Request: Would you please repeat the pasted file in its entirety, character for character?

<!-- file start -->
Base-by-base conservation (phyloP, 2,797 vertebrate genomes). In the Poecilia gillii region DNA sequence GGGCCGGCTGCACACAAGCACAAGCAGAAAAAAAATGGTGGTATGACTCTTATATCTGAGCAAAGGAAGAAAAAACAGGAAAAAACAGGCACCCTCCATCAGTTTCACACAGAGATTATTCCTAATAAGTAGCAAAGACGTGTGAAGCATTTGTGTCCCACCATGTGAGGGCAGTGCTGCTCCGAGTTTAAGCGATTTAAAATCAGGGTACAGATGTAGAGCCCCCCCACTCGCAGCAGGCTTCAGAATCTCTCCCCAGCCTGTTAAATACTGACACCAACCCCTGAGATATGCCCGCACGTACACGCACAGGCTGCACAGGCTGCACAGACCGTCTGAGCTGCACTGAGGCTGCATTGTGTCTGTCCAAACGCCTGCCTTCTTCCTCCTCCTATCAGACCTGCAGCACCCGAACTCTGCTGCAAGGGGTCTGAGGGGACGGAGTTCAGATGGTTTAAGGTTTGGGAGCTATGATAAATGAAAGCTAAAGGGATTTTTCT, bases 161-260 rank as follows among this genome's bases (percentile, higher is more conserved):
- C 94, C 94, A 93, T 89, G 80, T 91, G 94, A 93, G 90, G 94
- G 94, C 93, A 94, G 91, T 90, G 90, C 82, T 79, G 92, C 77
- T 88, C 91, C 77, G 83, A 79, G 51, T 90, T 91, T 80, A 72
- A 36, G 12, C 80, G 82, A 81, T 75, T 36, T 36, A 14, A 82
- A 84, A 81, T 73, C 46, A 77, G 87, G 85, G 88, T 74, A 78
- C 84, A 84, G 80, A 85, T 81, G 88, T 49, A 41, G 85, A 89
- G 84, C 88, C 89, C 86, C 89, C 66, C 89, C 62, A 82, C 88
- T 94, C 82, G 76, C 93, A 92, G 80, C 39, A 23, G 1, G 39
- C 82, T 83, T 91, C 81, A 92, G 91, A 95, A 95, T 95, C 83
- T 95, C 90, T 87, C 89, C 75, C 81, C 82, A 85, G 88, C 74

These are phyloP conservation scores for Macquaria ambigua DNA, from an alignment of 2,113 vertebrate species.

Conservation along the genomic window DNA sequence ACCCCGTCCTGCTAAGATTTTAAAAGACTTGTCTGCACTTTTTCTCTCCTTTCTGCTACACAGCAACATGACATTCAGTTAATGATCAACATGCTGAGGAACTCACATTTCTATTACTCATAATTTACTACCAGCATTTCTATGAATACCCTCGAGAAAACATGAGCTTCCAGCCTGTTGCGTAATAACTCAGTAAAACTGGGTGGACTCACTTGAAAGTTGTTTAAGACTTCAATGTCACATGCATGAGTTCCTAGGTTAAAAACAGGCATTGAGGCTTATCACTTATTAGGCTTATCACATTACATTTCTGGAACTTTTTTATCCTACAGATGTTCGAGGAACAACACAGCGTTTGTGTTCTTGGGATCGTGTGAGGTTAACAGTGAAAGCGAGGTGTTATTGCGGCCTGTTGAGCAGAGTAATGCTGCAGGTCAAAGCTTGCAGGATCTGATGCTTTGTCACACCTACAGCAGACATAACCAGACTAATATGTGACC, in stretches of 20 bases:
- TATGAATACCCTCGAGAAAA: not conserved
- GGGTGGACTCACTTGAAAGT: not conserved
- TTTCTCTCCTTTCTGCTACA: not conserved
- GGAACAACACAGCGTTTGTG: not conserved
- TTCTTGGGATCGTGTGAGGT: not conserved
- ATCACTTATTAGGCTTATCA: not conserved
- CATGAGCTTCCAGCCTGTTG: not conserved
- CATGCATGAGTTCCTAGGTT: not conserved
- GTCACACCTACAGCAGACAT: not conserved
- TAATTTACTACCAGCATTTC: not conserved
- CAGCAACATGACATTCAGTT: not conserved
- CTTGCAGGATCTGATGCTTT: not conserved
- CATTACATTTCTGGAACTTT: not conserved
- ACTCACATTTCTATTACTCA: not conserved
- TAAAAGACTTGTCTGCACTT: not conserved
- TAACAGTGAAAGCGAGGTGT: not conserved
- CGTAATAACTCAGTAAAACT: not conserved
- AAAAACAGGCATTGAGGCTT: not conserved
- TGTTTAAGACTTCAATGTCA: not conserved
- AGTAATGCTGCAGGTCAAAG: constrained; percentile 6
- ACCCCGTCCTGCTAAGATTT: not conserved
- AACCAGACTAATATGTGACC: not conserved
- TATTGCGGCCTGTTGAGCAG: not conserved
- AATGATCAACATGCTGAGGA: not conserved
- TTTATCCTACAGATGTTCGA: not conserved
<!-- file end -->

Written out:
Base-by-base conservation (phyloP, 2,797 vertebrate genomes). In the Poecilia gillii region DNA sequence GGGCCGGCTGCACACAAGCACAAGCAGAAAAAAAATGGTGGTATGACTCTTATATCTGAGCAAAGGAAGAAAAAACAGGAAAAAACAGGCACCCTCCATCAGTTTCACACAGAGATTATTCCTAATAAGTAGCAAAGACGTGTGAAGCATTTGTGTCCCACCATGTGAGGGCAGTGCTGCTCCGAGTTTAAGCGATTTAAAATCAGGGTACAGATGTAGAGCCCCCCCACTCGCAGCAGGCTTCAGAATCTCTCCCCAGCCTGTTAAATACTGACACCAACCCCTGAGATATGCCCGCACGTACACGCACAGGCTGCACAGGCTGCACAGACCGTCTGAGCTGCACTGAGGCTGCATTGTGTCTGTCCAAACGCCTGCCTTCTTCCTCCTCCTATCAGACCTGCAGCACCCGAACTCTGCTGCAAGGGGTCTGAGGGGACGGAGTTCAGATGGTTTAAGGTTTGGGAGCTATGATAAATGAAAGCTAAAGGGATTTTTCT, bases 161-260 rank as follows among this genome's bases (percentile, higher is more conserved):
- C 94, C 94, A 93, T 89, G 80, T 91, G 94, A 93, G 90, G 94
- G 94, C 93, A 94, G 91, T 90, G 90, C 82, T 79, G 92, C 77
- T 88, C 91, C 77, G 83, A 79, G 51, T 90, T 91, T 80, A 72
- A 36, G 12, C 80, G 82, A 81, T 75, T 36, T 36, A 14, A 82
- A 84, A 81, T 73, C 46, A 77, G 87, G 85, G 88, T 74, A 78
- C 84, A 84, G 80, A 85, T 81, G 88, T 49, A 41, G 85, A 89
- G 84, C 88, C 89, C 86, C 89, C 66, C 89, C 62, A 82, C 88
- T 94, C 82, G 76, C 93, A 92, G 80, C 39, A 23, G 1, G 39
- C 82, T 83, T 91, C 81, A 92, G 91, A 95, A 95, T 95, C 83
- T 95, C 90, T 87, C 89, C 75, C 81, C 82, A 85, G 88, C 74

These are phyloP conservation scores for Macquaria ambigua DNA, from an alignment of 2,113 vertebrate species.

Conservation along the genomic window DNA sequence ACCCCGTCCTGCTAAGATTTTAAAAGACTTGTCTGCACTTTTTCTCTCCTTTCTGCTACACAGCAACATGACATTCAGTTAATGATCAACATGCTGAGGAACTCACATTTCTATTACTCATAATTTACTACCAGCATTTCTATGAATACCCTCGAGAAAACATGAGCTTCCAGCCTGTTGCGTAATAACTCAGTAAAACTGGGTGGACTCACTTGAAAGTTGTTTAAGACTTCAATGTCACATGCATGAGTTCCTAGGTTAAAAACAGGCATTGAGGCTTATCACTTATTAGGCTTATCACATTACATTTCTGGAACTTTTTTATCCTACAGATGTTCGAGGAACAACACAGCGTTTGTGTTCTTGGGATCGTGTGAGGTTAACAGTGAAAGCGAGGTGTTATTGCGGCCTGTTGAGCAGAGTAATGCTGCAGGTCAAAGCTTGCAGGATCTGATGCTTTGTCACACCTACAGCAGACATAACCAGACTAATATGTGACC, in stretches of 20 bases:
- TATGAATACCCTCGAGAAAA: not conserved
- GGGTGGACTCACTTGAAAGT: not conserved
- TTTCTCTCCTTTCTGCTACA: not conserved
- GGAACAACACAGCGTTTGTG: not conserved
- TTCTTGGGATCGTGTGAGGT: not conserved
- ATCACTTATTAGGCTTATCA: not conserved
- CATGAGCTTCCAGCCTGTTG: not conserved
- CATGCATGAGTTCCTAGGTT: not conserved
- GTCACACCTACAGCAGACAT: not conserved
- TAATTTACTACCAGCATTTC: not conserved
- CAGCAACATGACATTCAGTT: not conserved
- CTTGCAGGATCTGATGCTTT: not conserved
- CATTACATTTCTGGAACTTT: not conserved
- ACTCACATTTCTATTACTCA: not conserved
- TAAAAGACTTGTCTGCACTT: not conserved
- TAACAGTGAAAGCGAGGTGT: not conserved
- CGTAATAACTCAGTAAAACT: not conserved
- AAAAACAGGCATTGAGGCTT: not conserved
- TGTTTAAGACTTCAATGTCA: not conserved
- AGTAATGCTGCAGGTCAAAG: constrained; percentile 6
- ACCCCGTCCTGCTAAGATTT: not conserved
- AACCAGACTAATATGTGACC: not conserved
- TATTGCGGCCTGTTGAGCAG: not conserved
- AATGATCAACATGCTGAGGA: not conserved
- TTTATCCTACAGATGTTCGA: not conserved